The LuxS/AI-2 system has been analysed in detail in Vibrio spp., in particular V. harveyi and Vibrio cholerae, where it is involved in the regulation of bioluminescence and virulence-associated traits, respectively (Miller et al. 2002; Xavier & Bassler 2003; Henke & Bassler 2004a,b; Lenz et al. 2004). The AI-2 molecule recognized by these species is a furanosyl borate diester (figure 1), which binds tightly to its receptor, the periplasmic binding protein LuxP. The resulting complex then interacts with a domain of the membrane-bound histidine kinase LuxQ (Neiditch et al. 2005), triggering a complex response which involves a phosphorelay system and small regulatory RNAs (Lenz et al. 2004). In V. cholerae and V. harveyi, this system also integrates the signals from other autoinducers and their corresponding sensor kinases (Miller et al. 2002; Henke & Bassler 2004a).

The precise role of AI-2 in other bacteria remains a matter of debate. Presently, outside of the genus Vibrio, the only definitive genes shown to be regulated by AI-2 are those involved in AI-2 uptake, phosphorylation, and (probably) degradation in Salmonella typhimurium (Taga et al. 2001, 2003) and E. coli (Wang et al. 2005a; Xavier & Bassler 2005), i.e. the lsr system, comprising an ABC transporter, an AI-2 kinase, and putative enzymes for the subsequent conversion of phosphorylated AI-2 (where AI-2, in this case, is in the form of (2R,4S)-2-methyl-2,3,3,4-tetrahydroxytetrahydrofuran (R-THMF)) which, after binding to the periplasmic binding protein LsrB, is transported into the cytoplasm where ATP-dependent phosphorylation takes place (Taga et al. 2003). It is thought that AI-2 phosphorylation produces the active intracellular signal which mediates quorum sensing-dependent gene regulation. However, alternative views have been presented. For instance, the lsr system may simply act to retrieve and degrade a diffusible metabolite (Winzer et al. 2003; figure 4).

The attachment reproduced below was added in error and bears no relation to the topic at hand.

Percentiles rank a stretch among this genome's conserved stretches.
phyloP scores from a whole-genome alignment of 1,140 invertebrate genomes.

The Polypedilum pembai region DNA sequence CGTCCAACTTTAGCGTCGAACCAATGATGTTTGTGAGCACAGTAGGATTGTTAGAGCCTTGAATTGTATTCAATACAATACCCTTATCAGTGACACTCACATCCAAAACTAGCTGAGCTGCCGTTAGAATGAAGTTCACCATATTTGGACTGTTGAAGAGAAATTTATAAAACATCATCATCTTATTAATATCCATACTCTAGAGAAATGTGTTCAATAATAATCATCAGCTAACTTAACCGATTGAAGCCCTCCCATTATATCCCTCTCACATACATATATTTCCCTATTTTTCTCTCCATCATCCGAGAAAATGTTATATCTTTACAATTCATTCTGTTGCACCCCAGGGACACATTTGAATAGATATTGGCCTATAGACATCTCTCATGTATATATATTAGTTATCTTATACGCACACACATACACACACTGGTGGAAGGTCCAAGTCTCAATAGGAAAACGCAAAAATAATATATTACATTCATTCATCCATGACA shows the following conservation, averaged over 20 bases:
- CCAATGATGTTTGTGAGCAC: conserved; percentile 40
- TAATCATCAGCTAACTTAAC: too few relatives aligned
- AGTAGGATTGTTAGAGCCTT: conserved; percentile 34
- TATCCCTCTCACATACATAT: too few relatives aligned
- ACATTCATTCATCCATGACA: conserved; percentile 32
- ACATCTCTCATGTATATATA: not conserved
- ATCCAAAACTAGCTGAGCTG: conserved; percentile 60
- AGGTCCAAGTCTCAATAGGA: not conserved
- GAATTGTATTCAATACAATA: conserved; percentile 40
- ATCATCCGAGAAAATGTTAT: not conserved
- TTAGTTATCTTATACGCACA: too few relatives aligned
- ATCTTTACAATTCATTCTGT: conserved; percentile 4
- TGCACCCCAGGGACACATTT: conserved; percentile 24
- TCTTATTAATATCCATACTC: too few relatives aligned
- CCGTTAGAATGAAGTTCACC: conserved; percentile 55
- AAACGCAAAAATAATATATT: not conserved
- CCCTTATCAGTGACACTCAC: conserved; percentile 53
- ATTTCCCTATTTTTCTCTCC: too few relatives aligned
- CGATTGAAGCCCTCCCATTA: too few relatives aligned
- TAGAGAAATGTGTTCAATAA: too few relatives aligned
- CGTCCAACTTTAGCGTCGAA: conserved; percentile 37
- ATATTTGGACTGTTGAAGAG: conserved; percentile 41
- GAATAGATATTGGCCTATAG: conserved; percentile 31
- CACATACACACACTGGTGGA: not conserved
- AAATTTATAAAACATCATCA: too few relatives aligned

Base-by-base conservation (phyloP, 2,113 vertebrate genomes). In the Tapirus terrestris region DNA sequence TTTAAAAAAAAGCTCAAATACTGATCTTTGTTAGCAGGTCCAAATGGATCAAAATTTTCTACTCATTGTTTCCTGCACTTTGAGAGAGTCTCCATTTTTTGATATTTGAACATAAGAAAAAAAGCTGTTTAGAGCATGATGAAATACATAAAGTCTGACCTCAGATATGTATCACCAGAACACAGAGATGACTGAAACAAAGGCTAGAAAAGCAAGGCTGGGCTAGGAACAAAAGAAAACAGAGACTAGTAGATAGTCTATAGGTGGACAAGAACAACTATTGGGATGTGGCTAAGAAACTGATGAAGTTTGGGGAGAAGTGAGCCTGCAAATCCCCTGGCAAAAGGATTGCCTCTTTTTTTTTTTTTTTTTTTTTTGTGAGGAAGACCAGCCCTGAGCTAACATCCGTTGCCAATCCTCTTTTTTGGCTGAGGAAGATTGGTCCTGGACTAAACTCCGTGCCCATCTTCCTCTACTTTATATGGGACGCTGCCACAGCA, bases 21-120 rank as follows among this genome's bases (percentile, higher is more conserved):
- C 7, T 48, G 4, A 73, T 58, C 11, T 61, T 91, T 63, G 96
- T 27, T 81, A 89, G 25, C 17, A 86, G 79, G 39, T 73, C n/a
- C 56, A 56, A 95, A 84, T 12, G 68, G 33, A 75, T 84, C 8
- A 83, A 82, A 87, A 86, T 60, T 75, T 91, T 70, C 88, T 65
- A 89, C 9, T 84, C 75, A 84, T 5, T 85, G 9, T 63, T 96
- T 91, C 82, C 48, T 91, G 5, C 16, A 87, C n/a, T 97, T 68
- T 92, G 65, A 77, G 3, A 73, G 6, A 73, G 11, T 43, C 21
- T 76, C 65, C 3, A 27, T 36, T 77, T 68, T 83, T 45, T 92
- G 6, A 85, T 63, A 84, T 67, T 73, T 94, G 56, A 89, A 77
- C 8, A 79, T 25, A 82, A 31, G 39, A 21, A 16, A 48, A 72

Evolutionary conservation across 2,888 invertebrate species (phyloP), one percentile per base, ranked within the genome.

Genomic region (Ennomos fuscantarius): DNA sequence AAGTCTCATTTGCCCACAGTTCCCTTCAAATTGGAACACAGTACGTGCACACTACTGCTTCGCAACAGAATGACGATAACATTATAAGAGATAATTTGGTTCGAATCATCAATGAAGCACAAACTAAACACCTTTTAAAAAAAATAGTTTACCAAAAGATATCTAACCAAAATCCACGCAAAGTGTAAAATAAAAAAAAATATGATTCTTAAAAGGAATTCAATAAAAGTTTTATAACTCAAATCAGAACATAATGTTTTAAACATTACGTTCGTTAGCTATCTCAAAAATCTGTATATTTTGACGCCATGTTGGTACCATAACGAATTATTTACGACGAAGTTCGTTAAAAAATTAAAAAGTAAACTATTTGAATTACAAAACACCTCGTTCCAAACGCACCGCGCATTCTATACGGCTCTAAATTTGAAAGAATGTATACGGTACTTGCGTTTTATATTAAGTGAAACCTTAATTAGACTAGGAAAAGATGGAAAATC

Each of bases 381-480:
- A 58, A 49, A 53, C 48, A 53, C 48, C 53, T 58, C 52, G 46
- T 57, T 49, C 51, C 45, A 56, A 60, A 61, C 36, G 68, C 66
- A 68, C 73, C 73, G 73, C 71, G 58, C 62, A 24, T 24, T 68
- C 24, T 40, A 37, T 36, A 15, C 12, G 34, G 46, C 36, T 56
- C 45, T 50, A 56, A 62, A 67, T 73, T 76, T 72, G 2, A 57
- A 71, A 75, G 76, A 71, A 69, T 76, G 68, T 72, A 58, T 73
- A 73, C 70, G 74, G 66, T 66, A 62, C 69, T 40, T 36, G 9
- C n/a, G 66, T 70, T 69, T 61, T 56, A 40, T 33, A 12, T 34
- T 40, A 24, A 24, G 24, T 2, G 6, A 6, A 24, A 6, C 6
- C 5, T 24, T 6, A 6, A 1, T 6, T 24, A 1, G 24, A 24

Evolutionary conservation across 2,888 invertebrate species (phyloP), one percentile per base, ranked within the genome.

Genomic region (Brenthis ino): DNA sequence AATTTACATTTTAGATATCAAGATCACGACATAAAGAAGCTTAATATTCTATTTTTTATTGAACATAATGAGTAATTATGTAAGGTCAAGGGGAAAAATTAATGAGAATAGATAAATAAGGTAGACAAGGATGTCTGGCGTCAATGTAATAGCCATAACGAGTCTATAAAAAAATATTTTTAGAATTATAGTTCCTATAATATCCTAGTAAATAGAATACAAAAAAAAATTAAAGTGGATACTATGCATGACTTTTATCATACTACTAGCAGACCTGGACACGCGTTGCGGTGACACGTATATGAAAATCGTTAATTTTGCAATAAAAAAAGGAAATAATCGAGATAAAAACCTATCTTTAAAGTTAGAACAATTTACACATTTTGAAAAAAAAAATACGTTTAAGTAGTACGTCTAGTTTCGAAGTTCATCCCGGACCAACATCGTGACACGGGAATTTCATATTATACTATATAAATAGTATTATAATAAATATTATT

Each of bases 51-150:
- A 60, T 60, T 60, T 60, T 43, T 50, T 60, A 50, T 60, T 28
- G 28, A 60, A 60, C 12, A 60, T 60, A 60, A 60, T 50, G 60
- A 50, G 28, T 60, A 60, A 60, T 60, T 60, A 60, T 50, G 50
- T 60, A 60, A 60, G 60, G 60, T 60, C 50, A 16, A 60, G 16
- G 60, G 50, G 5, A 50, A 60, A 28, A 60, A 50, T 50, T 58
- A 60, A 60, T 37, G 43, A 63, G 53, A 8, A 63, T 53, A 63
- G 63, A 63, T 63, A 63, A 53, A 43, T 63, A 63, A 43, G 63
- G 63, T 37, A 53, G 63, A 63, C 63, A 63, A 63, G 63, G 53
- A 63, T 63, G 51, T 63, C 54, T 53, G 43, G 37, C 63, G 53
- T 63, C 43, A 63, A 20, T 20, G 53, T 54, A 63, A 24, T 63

Figure 4
Integration of the P. aeruginosa AHL and PQS quorum sensing systems with other regulatory elements operating at the transcriptional and post-transcriptional levels to facilitate environmental adaptation at both population and single cell levels.

In many instances, a role for AI-2 in intra- and interspecies signalling has been proposed (Bassler 1999; Schauder et al. 2001; Federle & Bassler 2003; Henke & Bassler 2004c; Kaper & Sperandio 2005; Xavier & Bassler 2005). However, in the vast majority of these studies, only indirect or incomplete evidence for AI-2-dependent signalling has been provided (Vendeville et al. 2005) as these analyses have been complicated by the fact that LuxS also plays a metabolic role in the activated methyl cycle (AMC; figure 5). This cycle is responsible for the generation of the major methyl donor S-adenosyl-l-methionine (SAM) and the recycling of methionine from the toxic S-adenosyl-l-homocysteine (SAH), which is formed as a product of SAM-dependent methylation reactions (Winzer et al. 2003). LuxS takes part in this cycle by salvaging the homocysteine moiety from the cycle intermediate SRH, forming DPD as a by-product (Duerre & Walker 1977; Schauder et al. 2001; Zhu et al. 2003b). Two versions of the AMC exist (figure 5; Walker & Duerre 1975; Winzer et al. 2002a, 2003). Eukaryotes, archaebacteria, but also many eubacteria use the enzyme SAH hydrolase to convert toxic SAH into homocysteine and adenosine (thus they do not produce DPD/AI-2). Other eubacteria generate homocysteine in the combined reactions of Pfs (methylthioadenosine/S-adenosyl-l-homocysteine nucleosidase: converts SAH to SRH and adenine) and LuxS. Presently, there is only one bacterium known to possess both variants of the AMC, Bifidobacterium longum (Winzer et al. 2003).